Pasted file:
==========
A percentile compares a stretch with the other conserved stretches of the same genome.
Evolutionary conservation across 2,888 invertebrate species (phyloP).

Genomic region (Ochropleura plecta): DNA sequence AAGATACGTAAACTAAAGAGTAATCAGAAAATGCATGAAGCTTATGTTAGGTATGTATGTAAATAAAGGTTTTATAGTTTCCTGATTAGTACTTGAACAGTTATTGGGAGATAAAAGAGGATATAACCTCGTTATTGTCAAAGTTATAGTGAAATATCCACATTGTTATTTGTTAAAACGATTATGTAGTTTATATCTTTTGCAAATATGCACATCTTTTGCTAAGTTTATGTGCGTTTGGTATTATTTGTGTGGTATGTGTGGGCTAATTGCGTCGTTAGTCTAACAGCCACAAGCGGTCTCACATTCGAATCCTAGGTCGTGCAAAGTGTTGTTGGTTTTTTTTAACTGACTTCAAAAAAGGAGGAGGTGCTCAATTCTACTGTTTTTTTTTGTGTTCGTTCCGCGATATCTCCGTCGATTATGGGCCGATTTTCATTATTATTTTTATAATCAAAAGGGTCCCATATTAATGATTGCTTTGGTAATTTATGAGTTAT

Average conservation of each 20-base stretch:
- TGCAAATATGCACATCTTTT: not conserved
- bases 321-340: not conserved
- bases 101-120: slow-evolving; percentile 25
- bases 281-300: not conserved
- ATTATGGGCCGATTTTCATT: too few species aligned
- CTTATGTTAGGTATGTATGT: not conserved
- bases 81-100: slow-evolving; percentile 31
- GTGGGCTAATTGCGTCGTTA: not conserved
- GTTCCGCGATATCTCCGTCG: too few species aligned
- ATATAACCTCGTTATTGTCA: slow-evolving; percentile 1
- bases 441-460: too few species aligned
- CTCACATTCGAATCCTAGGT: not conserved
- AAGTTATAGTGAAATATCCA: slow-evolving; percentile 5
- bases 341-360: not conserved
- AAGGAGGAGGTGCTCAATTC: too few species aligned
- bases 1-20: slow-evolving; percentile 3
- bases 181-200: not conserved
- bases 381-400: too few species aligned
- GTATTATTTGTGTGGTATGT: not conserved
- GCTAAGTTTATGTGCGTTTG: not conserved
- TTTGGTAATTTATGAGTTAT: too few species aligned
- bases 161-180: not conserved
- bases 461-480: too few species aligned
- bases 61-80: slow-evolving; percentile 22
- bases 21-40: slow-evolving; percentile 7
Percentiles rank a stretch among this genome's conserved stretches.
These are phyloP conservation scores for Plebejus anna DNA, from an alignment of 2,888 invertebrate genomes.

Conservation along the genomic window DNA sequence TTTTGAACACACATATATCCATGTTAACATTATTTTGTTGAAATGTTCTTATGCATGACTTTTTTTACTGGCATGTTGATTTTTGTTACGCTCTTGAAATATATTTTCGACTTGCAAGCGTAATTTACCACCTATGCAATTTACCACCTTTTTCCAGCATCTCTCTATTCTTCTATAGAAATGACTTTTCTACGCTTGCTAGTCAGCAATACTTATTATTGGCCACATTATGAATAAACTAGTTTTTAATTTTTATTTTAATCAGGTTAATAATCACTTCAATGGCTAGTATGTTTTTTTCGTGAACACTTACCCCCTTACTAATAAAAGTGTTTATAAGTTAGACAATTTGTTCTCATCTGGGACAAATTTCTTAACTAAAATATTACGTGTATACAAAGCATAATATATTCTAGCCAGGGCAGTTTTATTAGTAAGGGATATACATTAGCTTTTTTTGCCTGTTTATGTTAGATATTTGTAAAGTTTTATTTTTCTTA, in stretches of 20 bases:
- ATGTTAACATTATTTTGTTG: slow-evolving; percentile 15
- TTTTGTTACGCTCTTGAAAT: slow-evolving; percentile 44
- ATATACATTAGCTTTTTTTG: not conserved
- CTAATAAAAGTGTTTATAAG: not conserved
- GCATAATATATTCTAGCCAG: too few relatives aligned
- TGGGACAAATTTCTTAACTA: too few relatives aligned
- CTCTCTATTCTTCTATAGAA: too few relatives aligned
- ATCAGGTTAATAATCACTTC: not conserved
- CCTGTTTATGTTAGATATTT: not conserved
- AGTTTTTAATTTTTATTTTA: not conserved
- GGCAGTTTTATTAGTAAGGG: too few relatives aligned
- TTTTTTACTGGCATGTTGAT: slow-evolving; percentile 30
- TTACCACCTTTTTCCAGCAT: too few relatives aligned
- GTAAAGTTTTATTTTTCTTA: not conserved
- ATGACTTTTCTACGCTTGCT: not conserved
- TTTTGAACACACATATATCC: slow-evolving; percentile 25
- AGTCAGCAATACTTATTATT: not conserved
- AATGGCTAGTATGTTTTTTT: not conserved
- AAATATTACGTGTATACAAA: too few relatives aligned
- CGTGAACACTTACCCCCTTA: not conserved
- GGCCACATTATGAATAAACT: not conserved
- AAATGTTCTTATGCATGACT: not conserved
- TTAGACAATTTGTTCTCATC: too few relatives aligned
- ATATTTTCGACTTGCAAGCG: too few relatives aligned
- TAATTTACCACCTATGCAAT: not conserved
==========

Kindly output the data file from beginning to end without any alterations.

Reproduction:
A percentile compares a stretch with the other conserved stretches of the same genome.
Evolutionary conservation across 2,888 invertebrate species (phyloP).

Genomic region (Ochropleura plecta): DNA sequence AAGATACGTAAACTAAAGAGTAATCAGAAAATGCATGAAGCTTATGTTAGGTATGTATGTAAATAAAGGTTTTATAGTTTCCTGATTAGTACTTGAACAGTTATTGGGAGATAAAAGAGGATATAACCTCGTTATTGTCAAAGTTATAGTGAAATATCCACATTGTTATTTGTTAAAACGATTATGTAGTTTATATCTTTTGCAAATATGCACATCTTTTGCTAAGTTTATGTGCGTTTGGTATTATTTGTGTGGTATGTGTGGGCTAATTGCGTCGTTAGTCTAACAGCCACAAGCGGTCTCACATTCGAATCCTAGGTCGTGCAAAGTGTTGTTGGTTTTTTTTAACTGACTTCAAAAAAGGAGGAGGTGCTCAATTCTACTGTTTTTTTTTGTGTTCGTTCCGCGATATCTCCGTCGATTATGGGCCGATTTTCATTATTATTTTTATAATCAAAAGGGTCCCATATTAATGATTGCTTTGGTAATTTATGAGTTAT

Average conservation of each 20-base stretch:
- TGCAAATATGCACATCTTTT: not conserved
- bases 321-340: not conserved
- bases 101-120: slow-evolving; percentile 25
- bases 281-300: not conserved
- ATTATGGGCCGATTTTCATT: too few species aligned
- CTTATGTTAGGTATGTATGT: not conserved
- bases 81-100: slow-evolving; percentile 31
- GTGGGCTAATTGCGTCGTTA: not conserved
- GTTCCGCGATATCTCCGTCG: too few species aligned
- ATATAACCTCGTTATTGTCA: slow-evolving; percentile 1
- bases 441-460: too few species aligned
- CTCACATTCGAATCCTAGGT: not conserved
- AAGTTATAGTGAAATATCCA: slow-evolving; percentile 5
- bases 341-360: not conserved
- AAGGAGGAGGTGCTCAATTC: too few species aligned
- bases 1-20: slow-evolving; percentile 3
- bases 181-200: not conserved
- bases 381-400: too few species aligned
- GTATTATTTGTGTGGTATGT: not conserved
- GCTAAGTTTATGTGCGTTTG: not conserved
- TTTGGTAATTTATGAGTTAT: too few species aligned
- bases 161-180: not conserved
- bases 461-480: too few species aligned
- bases 61-80: slow-evolving; percentile 22
- bases 21-40: slow-evolving; percentile 7
Percentiles rank a stretch among this genome's conserved stretches.
These are phyloP conservation scores for Plebejus anna DNA, from an alignment of 2,888 invertebrate genomes.

Conservation along the genomic window DNA sequence TTTTGAACACACATATATCCATGTTAACATTATTTTGTTGAAATGTTCTTATGCATGACTTTTTTTACTGGCATGTTGATTTTTGTTACGCTCTTGAAATATATTTTCGACTTGCAAGCGTAATTTACCACCTATGCAATTTACCACCTTTTTCCAGCATCTCTCTATTCTTCTATAGAAATGACTTTTCTACGCTTGCTAGTCAGCAATACTTATTATTGGCCACATTATGAATAAACTAGTTTTTAATTTTTATTTTAATCAGGTTAATAATCACTTCAATGGCTAGTATGTTTTTTTCGTGAACACTTACCCCCTTACTAATAAAAGTGTTTATAAGTTAGACAATTTGTTCTCATCTGGGACAAATTTCTTAACTAAAATATTACGTGTATACAAAGCATAATATATTCTAGCCAGGGCAGTTTTATTAGTAAGGGATATACATTAGCTTTTTTTGCCTGTTTATGTTAGATATTTGTAAAGTTTTATTTTTCTTA, in stretches of 20 bases:
- ATGTTAACATTATTTTGTTG: slow-evolving; percentile 15
- TTTTGTTACGCTCTTGAAAT: slow-evolving; percentile 44
- ATATACATTAGCTTTTTTTG: not conserved
- CTAATAAAAGTGTTTATAAG: not conserved
- GCATAATATATTCTAGCCAG: too few relatives aligned
- TGGGACAAATTTCTTAACTA: too few relatives aligned
- CTCTCTATTCTTCTATAGAA: too few relatives aligned
- ATCAGGTTAATAATCACTTC: not conserved
- CCTGTTTATGTTAGATATTT: not conserved
- AGTTTTTAATTTTTATTTTA: not conserved
- GGCAGTTTTATTAGTAAGGG: too few relatives aligned
- TTTTTTACTGGCATGTTGAT: slow-evolving; percentile 30
- TTACCACCTTTTTCCAGCAT: too few relatives aligned
- GTAAAGTTTTATTTTTCTTA: not conserved
- ATGACTTTTCTACGCTTGCT: not conserved
- TTTTGAACACACATATATCC: slow-evolving; percentile 25
- AGTCAGCAATACTTATTATT: not conserved
- AATGGCTAGTATGTTTTTTT: not conserved
- AAATATTACGTGTATACAAA: too few relatives aligned
- CGTGAACACTTACCCCCTTA: not conserved
- GGCCACATTATGAATAAACT: not conserved
- AAATGTTCTTATGCATGACT: not conserved
- TTAGACAATTTGTTCTCATC: too few relatives aligned
- ATATTTTCGACTTGCAAGCG: too few relatives aligned
- TAATTTACCACCTATGCAAT: not conserved